Archive for the 'Publishing' Category

Routledge Announces Two-Year Trial of New Author Rights Policy for Library and Information Science Journals

Posted in Author Rights, Open Access, Publishing, Self-Archiving on November 3rd, 2011

Routledge has announced a two-year trial of a new author rights policy for library and information science journals.

Here's an excerpt from the press release:

Routledge, the social science and humanities imprint of the Taylor & Francis Group, is pleased to announce a two-year pilot initiative for the library and information science research community, allowing contributors to its library and information science journals to retain the copyright to their work and to post it within their institutional repository without an embargo period.

This initiative applies to any of Routledge's 35 library and information science journals published from Taylor & Francis' Philadelphia office. Under this scheme, an author may post the peer-reviewed version of his or her article (although not the published pdf.) into their institutional or subject repository (although not commercial servers or for resale) immediately following publication, so long as the original place of publication is referenced and a URL link is made to the Version of Record on Routledge's website. To view a list of included titles please go to: http://www.tandf.co.uk/journals/pdf/author/lis-journals.pdf

| Transforming Scholarly Publishing through Open Access: A Bibliography | Digital Scholarship |

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    Library Publishing Services: Strategies for Success: Research Report, Version 1.0

    Posted in Publishing, Reports and White Papers, Research Libraries on November 1st, 2011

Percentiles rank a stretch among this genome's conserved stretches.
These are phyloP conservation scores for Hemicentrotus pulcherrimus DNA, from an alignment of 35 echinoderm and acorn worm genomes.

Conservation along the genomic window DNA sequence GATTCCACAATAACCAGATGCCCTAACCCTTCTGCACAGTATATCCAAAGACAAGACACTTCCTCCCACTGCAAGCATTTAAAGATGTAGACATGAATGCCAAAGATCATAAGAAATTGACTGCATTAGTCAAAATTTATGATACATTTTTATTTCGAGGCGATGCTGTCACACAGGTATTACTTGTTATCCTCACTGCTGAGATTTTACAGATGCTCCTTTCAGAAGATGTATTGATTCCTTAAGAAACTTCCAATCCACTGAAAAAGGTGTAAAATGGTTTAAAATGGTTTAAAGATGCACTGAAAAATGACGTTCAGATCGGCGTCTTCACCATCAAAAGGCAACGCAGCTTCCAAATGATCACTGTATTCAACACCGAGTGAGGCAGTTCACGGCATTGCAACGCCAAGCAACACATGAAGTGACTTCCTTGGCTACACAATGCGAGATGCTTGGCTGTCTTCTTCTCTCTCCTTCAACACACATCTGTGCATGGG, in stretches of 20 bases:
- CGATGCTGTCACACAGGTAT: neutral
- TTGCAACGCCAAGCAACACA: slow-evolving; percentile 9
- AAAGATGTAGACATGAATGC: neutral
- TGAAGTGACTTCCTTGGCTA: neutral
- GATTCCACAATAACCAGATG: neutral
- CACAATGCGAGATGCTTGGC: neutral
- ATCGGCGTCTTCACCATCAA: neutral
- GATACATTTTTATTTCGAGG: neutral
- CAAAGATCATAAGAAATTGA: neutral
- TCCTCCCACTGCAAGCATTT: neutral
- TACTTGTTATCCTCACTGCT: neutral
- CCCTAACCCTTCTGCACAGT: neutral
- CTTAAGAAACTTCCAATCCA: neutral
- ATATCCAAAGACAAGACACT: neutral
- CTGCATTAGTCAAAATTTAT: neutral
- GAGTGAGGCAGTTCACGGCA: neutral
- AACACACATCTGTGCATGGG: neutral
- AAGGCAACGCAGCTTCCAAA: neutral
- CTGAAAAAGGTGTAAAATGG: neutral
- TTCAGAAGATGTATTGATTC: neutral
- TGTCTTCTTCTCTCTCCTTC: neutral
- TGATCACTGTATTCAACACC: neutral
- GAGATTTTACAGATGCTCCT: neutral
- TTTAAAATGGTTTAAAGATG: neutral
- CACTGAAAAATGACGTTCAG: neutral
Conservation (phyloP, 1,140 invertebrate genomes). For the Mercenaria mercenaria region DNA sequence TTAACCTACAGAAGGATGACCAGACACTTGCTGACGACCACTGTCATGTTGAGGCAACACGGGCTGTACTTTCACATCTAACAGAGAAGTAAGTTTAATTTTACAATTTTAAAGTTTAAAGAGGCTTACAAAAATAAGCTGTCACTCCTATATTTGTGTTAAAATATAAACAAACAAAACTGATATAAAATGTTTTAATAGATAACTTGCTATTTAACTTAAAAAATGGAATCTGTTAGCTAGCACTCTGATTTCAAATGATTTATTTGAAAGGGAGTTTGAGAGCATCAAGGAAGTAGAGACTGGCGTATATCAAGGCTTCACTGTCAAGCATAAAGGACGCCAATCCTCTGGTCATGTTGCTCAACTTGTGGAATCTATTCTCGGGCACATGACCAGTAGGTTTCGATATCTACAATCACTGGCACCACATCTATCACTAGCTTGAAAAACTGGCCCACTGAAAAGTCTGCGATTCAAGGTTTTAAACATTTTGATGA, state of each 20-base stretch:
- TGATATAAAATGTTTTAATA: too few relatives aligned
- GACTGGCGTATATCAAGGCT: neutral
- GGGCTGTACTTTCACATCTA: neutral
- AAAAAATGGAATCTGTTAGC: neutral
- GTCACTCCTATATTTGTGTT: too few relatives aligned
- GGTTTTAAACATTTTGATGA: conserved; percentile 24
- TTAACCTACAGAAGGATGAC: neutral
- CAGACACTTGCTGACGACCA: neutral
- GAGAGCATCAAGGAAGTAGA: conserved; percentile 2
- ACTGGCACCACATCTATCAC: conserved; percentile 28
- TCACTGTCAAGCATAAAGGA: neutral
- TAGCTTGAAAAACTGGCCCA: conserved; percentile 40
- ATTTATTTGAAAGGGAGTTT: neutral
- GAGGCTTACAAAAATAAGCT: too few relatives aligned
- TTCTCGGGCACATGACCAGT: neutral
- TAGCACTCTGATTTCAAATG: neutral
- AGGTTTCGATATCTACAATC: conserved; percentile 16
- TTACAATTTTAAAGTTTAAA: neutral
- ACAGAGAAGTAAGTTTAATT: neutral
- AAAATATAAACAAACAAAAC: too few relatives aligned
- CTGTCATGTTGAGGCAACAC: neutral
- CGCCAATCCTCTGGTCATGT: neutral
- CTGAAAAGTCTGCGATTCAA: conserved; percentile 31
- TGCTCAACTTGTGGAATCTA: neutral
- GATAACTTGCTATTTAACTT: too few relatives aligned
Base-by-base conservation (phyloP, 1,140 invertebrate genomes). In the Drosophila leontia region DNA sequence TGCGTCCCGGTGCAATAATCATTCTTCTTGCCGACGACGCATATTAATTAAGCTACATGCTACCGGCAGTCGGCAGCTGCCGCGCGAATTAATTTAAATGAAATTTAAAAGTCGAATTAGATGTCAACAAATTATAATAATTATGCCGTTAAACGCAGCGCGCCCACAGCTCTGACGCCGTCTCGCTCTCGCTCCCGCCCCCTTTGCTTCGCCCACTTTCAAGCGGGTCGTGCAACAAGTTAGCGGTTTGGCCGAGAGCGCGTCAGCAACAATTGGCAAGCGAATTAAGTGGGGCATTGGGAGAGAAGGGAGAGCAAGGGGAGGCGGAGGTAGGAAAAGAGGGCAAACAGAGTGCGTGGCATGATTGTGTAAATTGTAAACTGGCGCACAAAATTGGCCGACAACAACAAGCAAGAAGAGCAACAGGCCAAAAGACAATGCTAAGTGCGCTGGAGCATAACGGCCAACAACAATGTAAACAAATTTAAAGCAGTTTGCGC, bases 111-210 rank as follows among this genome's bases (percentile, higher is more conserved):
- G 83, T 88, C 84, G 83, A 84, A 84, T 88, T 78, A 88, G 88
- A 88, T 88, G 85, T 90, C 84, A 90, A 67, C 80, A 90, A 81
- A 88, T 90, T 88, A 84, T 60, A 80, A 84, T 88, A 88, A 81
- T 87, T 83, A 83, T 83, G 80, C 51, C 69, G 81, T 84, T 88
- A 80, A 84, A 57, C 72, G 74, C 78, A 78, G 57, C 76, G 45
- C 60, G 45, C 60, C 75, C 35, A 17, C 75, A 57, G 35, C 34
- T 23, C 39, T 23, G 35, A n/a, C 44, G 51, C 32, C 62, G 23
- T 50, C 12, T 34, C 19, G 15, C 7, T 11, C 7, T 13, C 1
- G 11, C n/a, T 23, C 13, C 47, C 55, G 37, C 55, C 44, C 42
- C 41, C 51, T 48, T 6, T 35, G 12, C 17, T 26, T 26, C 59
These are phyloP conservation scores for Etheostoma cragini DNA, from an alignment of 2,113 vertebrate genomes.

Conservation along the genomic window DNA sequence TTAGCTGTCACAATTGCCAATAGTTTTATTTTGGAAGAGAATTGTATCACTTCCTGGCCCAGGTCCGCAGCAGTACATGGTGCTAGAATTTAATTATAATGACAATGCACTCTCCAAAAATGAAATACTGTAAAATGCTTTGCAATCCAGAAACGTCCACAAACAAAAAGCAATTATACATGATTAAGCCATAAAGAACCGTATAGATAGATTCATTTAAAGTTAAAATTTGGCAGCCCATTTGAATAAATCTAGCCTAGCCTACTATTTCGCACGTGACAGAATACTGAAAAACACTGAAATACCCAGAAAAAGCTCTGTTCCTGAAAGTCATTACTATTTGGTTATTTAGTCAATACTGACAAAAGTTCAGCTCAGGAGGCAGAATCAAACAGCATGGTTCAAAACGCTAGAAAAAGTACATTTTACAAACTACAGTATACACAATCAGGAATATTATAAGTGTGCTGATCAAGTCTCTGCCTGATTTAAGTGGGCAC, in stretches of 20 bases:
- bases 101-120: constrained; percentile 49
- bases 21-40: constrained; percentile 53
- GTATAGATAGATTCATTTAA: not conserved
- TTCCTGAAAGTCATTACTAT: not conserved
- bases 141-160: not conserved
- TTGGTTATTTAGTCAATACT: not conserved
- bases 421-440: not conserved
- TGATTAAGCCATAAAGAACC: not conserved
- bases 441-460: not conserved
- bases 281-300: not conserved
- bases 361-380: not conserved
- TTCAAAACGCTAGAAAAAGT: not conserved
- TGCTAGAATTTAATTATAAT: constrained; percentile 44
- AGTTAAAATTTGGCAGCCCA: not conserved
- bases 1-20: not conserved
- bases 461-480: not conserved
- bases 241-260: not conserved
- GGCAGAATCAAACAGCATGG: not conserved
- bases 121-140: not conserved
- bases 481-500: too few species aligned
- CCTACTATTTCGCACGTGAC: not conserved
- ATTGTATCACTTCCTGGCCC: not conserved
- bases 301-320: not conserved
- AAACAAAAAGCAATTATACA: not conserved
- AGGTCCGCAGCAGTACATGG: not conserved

SPARC and the Academic Resources Coalition have released Library Publishing Services: Strategies for Success: Research Report, Version 1.0.

    Here's an excerpt from the press release:

    Key findings of the project include:
    • Approximately half (55%) of all respondents to the survey indicated having or developing library publishing services. Interest in such services varied by institution size, with over three-quarters of ARLs being interested, compared to 30% of Oberlin Group institutions. Most libraries with existing programs anticipated increasing the program's scale or scope in the next year.
    • About three-quarters of the programs publish between one and six journals, the majority of which are only distributed electronically and are less than three-years old. About half of the programs publish conference proceedings, technical reports, or monographs; most often electronically, but with some print-on-demand distribution.
    • The vast majority of library publishing programs (almost 90%) were launched in order to contribute to change in the scholarly publishing system, supplemented by a variety of other mission-related motivations. The prevalence of mission-driven rationale aligns with the funding sources reported for library publishing programs, including library budget reallocations (97%), temporary funding from the institution (67%), and grant support (57%). However, many respondents expect a greater percentage of future publishing program funding to come from service fees, product revenue, charge-backs, royalties, and other program-generated income.